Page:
Carlos Osorio, File, Associated Press
NEW YORK — Mitt Romney is wading into a new policy arena — the nation's education system — as he broadens his focus to appeal to general election voters still getting to know President Barack Obama's likely opponent.
The presumptive Republican presidential nominee, who has been reluctant to stray far from economic issues, is expected to outline a proposal for improving education in a speech Wednesday at the U.S. Chamber of Commerce in Washington.
Romney has offered few details for his plans on several key policy areas, including foreign policy, health care and education. He attacked Obama's education policy while speaking to donors in New York City on Tuesday evening, previewing themes likely to play prominently in Wednesday's speech.
"This president receives the lion's share of funding from organized labor, and the teachers' unions represent a massive source of funding for the Democratic Party," Romney said. "The challenge with that is when it comes to actual reform to make schools better for our kids, they talk a good game, but they don't do it."
He continued, "If I'm president of the United States, instead of just giving lip service to improving our schools, I will actually put the kids first and the union behind in giving our kids better teachers, better options and better choices for a better future."
The message is consistent for the Romney campaign, which regularly heaps criticism on the Democratic president's policies but offers only a vague road map for what Romney would do.
White House spokesman Jay Carney said Wednesday that Romney's shift to education was welcome after a long campaign season in which he said the GOP rarely mentioned the issue.
"Education never came up in the Republican primary in any of the debates, or if it did, it came up almost never," Carney said.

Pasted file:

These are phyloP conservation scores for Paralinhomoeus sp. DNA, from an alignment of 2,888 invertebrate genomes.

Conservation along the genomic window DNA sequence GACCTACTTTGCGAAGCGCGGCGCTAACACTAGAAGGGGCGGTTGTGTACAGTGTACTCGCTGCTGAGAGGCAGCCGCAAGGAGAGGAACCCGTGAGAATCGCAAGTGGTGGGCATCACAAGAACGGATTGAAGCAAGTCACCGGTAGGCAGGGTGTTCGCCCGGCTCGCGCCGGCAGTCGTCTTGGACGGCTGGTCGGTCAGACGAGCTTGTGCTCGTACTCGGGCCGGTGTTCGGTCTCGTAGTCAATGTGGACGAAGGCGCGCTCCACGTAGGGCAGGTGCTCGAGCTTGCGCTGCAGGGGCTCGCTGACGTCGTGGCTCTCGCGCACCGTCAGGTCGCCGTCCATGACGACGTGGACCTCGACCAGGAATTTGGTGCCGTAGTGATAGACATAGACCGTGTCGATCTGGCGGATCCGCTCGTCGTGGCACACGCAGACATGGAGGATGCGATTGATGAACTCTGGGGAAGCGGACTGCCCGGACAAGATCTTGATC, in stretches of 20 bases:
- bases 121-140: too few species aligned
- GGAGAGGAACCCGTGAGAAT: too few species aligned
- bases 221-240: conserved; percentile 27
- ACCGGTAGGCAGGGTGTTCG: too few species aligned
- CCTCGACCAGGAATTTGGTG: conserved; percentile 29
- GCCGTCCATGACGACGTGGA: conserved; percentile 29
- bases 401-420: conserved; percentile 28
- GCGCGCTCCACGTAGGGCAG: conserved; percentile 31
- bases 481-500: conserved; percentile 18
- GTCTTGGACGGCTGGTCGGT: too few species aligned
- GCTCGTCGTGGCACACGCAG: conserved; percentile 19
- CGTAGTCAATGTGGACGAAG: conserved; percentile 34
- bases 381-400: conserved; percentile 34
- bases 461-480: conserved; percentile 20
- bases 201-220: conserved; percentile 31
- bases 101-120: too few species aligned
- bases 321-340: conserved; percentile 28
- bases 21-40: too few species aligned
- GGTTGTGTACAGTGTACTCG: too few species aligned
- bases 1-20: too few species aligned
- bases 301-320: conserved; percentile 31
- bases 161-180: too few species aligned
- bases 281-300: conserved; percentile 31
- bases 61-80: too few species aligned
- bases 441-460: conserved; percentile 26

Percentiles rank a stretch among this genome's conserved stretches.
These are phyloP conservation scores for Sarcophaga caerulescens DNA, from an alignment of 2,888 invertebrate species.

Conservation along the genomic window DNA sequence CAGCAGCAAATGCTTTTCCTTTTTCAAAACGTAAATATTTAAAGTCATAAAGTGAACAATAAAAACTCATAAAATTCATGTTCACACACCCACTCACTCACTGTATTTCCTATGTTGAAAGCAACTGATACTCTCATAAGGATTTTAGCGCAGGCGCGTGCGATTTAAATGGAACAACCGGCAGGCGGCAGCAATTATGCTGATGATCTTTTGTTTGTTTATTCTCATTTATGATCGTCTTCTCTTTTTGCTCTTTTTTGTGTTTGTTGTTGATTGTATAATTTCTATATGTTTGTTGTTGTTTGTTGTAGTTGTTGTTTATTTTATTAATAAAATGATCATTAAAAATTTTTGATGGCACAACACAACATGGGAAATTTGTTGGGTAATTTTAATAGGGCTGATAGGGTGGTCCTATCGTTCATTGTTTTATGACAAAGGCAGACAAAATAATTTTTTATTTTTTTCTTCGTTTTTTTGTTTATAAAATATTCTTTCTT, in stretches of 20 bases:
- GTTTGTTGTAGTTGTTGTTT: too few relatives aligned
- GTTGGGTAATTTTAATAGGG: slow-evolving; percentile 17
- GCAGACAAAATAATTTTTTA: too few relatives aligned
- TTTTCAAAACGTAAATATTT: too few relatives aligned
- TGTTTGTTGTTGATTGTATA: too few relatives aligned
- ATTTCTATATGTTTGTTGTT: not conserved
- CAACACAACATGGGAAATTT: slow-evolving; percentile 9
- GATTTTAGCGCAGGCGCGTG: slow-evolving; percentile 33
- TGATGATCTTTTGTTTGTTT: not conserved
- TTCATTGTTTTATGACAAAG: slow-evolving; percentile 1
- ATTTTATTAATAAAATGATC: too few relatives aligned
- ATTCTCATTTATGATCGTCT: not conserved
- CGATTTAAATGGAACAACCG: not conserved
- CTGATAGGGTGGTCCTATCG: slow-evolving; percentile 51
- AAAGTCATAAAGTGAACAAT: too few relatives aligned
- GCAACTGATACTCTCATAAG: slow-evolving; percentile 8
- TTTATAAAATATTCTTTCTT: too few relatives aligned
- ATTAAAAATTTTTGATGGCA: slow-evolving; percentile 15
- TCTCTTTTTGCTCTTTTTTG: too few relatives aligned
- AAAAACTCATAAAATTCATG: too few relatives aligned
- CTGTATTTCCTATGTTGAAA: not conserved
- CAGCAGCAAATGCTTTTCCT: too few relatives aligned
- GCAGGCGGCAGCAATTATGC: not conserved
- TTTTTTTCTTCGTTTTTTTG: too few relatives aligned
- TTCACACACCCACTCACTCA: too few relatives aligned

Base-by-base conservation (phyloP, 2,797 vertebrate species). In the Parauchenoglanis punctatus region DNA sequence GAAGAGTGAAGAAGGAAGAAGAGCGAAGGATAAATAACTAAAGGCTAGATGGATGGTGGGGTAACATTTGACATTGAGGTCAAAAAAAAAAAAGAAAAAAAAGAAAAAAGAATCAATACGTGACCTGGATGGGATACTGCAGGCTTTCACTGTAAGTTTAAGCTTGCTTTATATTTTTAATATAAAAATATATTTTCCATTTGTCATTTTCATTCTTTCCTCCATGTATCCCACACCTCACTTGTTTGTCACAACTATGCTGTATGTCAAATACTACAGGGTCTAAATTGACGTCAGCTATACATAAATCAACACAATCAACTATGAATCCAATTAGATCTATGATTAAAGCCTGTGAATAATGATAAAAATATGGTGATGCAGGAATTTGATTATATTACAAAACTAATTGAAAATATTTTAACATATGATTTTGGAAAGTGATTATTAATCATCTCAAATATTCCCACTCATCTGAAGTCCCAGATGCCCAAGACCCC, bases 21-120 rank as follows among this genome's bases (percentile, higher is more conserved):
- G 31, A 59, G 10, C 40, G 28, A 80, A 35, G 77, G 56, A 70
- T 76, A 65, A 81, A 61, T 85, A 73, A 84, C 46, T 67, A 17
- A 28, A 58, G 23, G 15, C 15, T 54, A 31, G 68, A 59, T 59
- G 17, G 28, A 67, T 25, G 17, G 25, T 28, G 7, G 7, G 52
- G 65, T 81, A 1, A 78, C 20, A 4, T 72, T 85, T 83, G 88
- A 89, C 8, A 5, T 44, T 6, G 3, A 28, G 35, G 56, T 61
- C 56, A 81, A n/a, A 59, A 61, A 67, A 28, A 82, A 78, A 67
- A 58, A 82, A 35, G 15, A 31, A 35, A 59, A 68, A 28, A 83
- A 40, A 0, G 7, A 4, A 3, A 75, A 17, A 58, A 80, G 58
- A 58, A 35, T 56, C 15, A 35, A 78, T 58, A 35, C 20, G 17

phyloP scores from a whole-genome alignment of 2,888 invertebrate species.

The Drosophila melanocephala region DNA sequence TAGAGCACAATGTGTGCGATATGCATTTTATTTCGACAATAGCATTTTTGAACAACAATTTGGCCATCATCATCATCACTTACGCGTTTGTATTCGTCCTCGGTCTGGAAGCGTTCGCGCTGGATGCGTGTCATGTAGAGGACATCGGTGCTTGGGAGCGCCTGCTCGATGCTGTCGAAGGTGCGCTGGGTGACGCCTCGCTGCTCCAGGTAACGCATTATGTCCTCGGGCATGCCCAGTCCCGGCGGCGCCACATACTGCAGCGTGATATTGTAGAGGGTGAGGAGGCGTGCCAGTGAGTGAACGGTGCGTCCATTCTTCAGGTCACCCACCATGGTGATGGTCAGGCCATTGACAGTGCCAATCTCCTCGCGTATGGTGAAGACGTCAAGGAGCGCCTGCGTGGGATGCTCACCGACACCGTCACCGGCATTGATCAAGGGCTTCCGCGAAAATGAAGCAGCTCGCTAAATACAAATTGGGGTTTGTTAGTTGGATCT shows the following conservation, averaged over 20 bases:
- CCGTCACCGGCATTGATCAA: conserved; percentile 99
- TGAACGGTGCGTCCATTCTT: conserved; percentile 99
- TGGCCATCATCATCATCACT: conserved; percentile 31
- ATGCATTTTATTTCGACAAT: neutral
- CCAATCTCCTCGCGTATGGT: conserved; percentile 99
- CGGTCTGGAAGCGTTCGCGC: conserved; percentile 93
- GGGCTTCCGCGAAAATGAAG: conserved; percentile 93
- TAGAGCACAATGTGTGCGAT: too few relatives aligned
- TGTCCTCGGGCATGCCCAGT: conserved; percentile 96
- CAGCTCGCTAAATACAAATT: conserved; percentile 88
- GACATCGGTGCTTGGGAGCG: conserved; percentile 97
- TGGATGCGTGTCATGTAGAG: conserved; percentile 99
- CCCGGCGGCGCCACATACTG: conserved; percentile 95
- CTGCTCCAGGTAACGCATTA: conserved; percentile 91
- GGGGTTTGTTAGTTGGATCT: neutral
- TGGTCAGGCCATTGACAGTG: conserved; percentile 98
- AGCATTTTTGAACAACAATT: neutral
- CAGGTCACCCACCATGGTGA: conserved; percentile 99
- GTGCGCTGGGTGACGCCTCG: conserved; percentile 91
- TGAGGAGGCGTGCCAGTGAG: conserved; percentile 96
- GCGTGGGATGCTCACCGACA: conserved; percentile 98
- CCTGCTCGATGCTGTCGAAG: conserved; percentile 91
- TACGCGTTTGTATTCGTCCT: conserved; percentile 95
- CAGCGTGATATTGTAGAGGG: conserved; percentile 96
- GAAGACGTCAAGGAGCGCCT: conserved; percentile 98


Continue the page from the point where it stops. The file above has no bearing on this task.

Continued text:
Carney said Obama's education initiatives have received broad bipartisan support and that the president "looks forward to defending that record."
Romney's shift carries some risk. His regular criticism of labor unions, in particular, threatens to alienate voters in Rust Belt states like Michigan, Ohio and Pennsylvania, where a close election may be decided.
Before the speech, Romney announced Tuesday a team of education policy advisers that includes former Education Secretary Rod Paige and other officials from President George W. Bush's administration. Paige is among several prominent opponents of teachers' unions on the panel. As education secretary in 2004, he labeled the National Education Association a "terrorist organization."
Romney's positions on education have evolved over time. He once supported abolishing the Education Department but reversed that position as a presidential candidate in 2007. At the time, he said he came to see the value of the federal government in "holding down the interests of the teachers' unions" and putting kids and parents first.
Romney also changed his position on the Bush-era education overhaul known as "No Child Left Behind." He said he supported the law as a candidate in 2007, but he has since generally come out against the policy many conservatives see as an expansion of the federal government.
Romney continues to support the federal accountability standards in the law, however. He also has said the student testing, charter-school incentives and teacher evaluation standards in Obama's "Race to the Top" competition "make sense," although the federal government should have less control over education. The campaign in recent days has emphasized his support for charter schools while governor of Massachusetts, a theme likely to play out in Wednesday's address.
The speech represents Romney's first public event in four days. Working to close Obama's cash advantage, he's coming off a three-day fundraising swing in the New York area that his chief finance aide said had netted $15 million. A single finance event in Manhattan on Tuesday evening generated $5 million.
Still, the campaign is eager to drive a positive message for voters now tuning in to the contest.
The education speech follows a relatively quiet phase for Romney, who has been focused on fundraising but usually delivers one major address a week. Most of his recent speeches, however, have been about the economic themes that so far have defined his campaign.
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